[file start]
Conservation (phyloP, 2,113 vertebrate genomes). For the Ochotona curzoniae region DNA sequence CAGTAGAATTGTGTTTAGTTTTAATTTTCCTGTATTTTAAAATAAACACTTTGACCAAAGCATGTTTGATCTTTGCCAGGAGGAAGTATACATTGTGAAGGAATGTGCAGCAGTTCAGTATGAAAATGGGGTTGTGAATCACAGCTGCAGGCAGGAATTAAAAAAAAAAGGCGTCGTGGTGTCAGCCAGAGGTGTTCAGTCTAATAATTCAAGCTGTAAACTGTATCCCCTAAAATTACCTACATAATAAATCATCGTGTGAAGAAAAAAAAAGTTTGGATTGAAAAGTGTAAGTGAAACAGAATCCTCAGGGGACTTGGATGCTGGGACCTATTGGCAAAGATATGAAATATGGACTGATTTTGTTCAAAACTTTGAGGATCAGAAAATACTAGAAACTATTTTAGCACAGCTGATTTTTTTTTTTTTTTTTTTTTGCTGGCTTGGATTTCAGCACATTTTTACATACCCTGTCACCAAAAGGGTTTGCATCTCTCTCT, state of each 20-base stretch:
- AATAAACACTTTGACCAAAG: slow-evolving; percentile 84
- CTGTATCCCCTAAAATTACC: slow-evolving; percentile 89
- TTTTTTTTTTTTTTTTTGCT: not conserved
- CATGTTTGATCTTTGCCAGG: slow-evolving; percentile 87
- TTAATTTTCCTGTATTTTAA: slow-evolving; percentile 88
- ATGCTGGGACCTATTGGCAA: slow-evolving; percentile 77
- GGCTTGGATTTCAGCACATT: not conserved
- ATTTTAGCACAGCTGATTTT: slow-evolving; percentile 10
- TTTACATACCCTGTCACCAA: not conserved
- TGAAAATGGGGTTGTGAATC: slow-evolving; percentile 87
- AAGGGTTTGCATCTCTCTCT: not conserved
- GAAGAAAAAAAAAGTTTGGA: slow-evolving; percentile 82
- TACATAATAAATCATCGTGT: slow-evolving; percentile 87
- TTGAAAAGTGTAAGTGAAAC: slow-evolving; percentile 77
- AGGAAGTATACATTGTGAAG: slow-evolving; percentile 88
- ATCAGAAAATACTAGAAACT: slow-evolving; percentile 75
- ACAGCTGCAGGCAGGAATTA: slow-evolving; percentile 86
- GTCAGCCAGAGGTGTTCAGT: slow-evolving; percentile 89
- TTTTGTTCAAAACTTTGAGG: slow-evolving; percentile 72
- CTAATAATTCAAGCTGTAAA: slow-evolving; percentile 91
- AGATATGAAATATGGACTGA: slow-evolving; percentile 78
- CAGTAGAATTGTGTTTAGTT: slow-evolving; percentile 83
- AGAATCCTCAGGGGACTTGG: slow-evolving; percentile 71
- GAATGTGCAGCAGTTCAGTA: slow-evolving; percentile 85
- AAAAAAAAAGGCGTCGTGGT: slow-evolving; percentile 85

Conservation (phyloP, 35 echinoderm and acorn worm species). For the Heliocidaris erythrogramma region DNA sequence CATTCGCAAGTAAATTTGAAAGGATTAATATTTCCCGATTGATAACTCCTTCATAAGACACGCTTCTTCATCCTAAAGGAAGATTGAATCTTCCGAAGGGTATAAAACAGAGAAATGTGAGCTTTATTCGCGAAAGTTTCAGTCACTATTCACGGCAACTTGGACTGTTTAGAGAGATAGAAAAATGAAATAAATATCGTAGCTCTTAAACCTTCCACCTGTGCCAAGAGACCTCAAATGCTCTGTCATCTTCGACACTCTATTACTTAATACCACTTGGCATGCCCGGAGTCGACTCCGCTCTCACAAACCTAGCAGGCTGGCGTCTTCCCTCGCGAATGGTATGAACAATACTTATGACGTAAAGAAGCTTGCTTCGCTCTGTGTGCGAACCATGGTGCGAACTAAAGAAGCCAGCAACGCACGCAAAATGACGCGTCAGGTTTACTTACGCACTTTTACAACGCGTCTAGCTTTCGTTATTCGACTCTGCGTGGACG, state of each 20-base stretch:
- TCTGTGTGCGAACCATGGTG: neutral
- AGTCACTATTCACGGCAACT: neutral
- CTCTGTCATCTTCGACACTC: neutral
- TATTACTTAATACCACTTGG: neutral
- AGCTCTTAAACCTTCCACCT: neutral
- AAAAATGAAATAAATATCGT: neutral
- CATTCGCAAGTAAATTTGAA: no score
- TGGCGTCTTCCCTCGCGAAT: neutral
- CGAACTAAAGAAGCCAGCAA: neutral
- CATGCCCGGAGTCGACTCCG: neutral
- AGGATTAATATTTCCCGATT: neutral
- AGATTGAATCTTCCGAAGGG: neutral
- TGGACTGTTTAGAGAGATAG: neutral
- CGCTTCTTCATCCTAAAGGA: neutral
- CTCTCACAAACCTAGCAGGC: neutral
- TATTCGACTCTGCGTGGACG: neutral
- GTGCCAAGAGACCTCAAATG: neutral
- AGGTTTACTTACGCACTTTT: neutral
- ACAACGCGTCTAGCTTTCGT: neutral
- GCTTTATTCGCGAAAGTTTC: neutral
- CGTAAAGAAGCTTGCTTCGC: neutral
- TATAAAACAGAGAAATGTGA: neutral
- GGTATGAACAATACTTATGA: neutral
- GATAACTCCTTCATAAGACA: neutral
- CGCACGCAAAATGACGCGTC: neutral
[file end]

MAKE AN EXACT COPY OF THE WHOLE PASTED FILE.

Conservation (phyloP, 2,113 vertebrate genomes). For the Ochotona curzoniae region DNA sequence CAGTAGAATTGTGTTTAGTTTTAATTTTCCTGTATTTTAAAATAAACACTTTGACCAAAGCATGTTTGATCTTTGCCAGGAGGAAGTATACATTGTGAAGGAATGTGCAGCAGTTCAGTATGAAAATGGGGTTGTGAATCACAGCTGCAGGCAGGAATTAAAAAAAAAAGGCGTCGTGGTGTCAGCCAGAGGTGTTCAGTCTAATAATTCAAGCTGTAAACTGTATCCCCTAAAATTACCTACATAATAAATCATCGTGTGAAGAAAAAAAAAGTTTGGATTGAAAAGTGTAAGTGAAACAGAATCCTCAGGGGACTTGGATGCTGGGACCTATTGGCAAAGATATGAAATATGGACTGATTTTGTTCAAAACTTTGAGGATCAGAAAATACTAGAAACTATTTTAGCACAGCTGATTTTTTTTTTTTTTTTTTTTTGCTGGCTTGGATTTCAGCACATTTTTACATACCCTGTCACCAAAAGGGTTTGCATCTCTCTCT, state of each 20-base stretch:
- AATAAACACTTTGACCAAAG: slow-evolving; percentile 84
- CTGTATCCCCTAAAATTACC: slow-evolving; percentile 89
- TTTTTTTTTTTTTTTTTGCT: not conserved
- CATGTTTGATCTTTGCCAGG: slow-evolving; percentile 87
- TTAATTTTCCTGTATTTTAA: slow-evolving; percentile 88
- ATGCTGGGACCTATTGGCAA: slow-evolving; percentile 77
- GGCTTGGATTTCAGCACATT: not conserved
- ATTTTAGCACAGCTGATTTT: slow-evolving; percentile 10
- TTTACATACCCTGTCACCAA: not conserved
- TGAAAATGGGGTTGTGAATC: slow-evolving; percentile 87
- AAGGGTTTGCATCTCTCTCT: not conserved
- GAAGAAAAAAAAAGTTTGGA: slow-evolving; percentile 82
- TACATAATAAATCATCGTGT: slow-evolving; percentile 87
- TTGAAAAGTGTAAGTGAAAC: slow-evolving; percentile 77
- AGGAAGTATACATTGTGAAG: slow-evolving; percentile 88
- ATCAGAAAATACTAGAAACT: slow-evolving; percentile 75
- ACAGCTGCAGGCAGGAATTA: slow-evolving; percentile 86
- GTCAGCCAGAGGTGTTCAGT: slow-evolving; percentile 89
- TTTTGTTCAAAACTTTGAGG: slow-evolving; percentile 72
- CTAATAATTCAAGCTGTAAA: slow-evolving; percentile 91
- AGATATGAAATATGGACTGA: slow-evolving; percentile 78
- CAGTAGAATTGTGTTTAGTT: slow-evolving; percentile 83
- AGAATCCTCAGGGGACTTGG: slow-evolving; percentile 71
- GAATGTGCAGCAGTTCAGTA: slow-evolving; percentile 85
- AAAAAAAAAGGCGTCGTGGT: slow-evolving; percentile 85

Conservation (phyloP, 35 echinoderm and acorn worm species). For the Heliocidaris erythrogramma region DNA sequence CATTCGCAAGTAAATTTGAAAGGATTAATATTTCCCGATTGATAACTCCTTCATAAGACACGCTTCTTCATCCTAAAGGAAGATTGAATCTTCCGAAGGGTATAAAACAGAGAAATGTGAGCTTTATTCGCGAAAGTTTCAGTCACTATTCACGGCAACTTGGACTGTTTAGAGAGATAGAAAAATGAAATAAATATCGTAGCTCTTAAACCTTCCACCTGTGCCAAGAGACCTCAAATGCTCTGTCATCTTCGACACTCTATTACTTAATACCACTTGGCATGCCCGGAGTCGACTCCGCTCTCACAAACCTAGCAGGCTGGCGTCTTCCCTCGCGAATGGTATGAACAATACTTATGACGTAAAGAAGCTTGCTTCGCTCTGTGTGCGAACCATGGTGCGAACTAAAGAAGCCAGCAACGCACGCAAAATGACGCGTCAGGTTTACTTACGCACTTTTACAACGCGTCTAGCTTTCGTTATTCGACTCTGCGTGGACG, state of each 20-base stretch:
- TCTGTGTGCGAACCATGGTG: neutral
- AGTCACTATTCACGGCAACT: neutral
- CTCTGTCATCTTCGACACTC: neutral
- TATTACTTAATACCACTTGG: neutral
- AGCTCTTAAACCTTCCACCT: neutral
- AAAAATGAAATAAATATCGT: neutral
- CATTCGCAAGTAAATTTGAA: no score
- TGGCGTCTTCCCTCGCGAAT: neutral
- CGAACTAAAGAAGCCAGCAA: neutral
- CATGCCCGGAGTCGACTCCG: neutral
- AGGATTAATATTTCCCGATT: neutral
- AGATTGAATCTTCCGAAGGG: neutral
- TGGACTGTTTAGAGAGATAG: neutral
- CGCTTCTTCATCCTAAAGGA: neutral
- CTCTCACAAACCTAGCAGGC: neutral
- TATTCGACTCTGCGTGGACG: neutral
- GTGCCAAGAGACCTCAAATG: neutral
- AGGTTTACTTACGCACTTTT: neutral
- ACAACGCGTCTAGCTTTCGT: neutral
- GCTTTATTCGCGAAAGTTTC: neutral
- CGTAAAGAAGCTTGCTTCGC: neutral
- TATAAAACAGAGAAATGTGA: neutral
- GGTATGAACAATACTTATGA: neutral
- GATAACTCCTTCATAAGACA: neutral
- CGCACGCAAAATGACGCGTC: neutral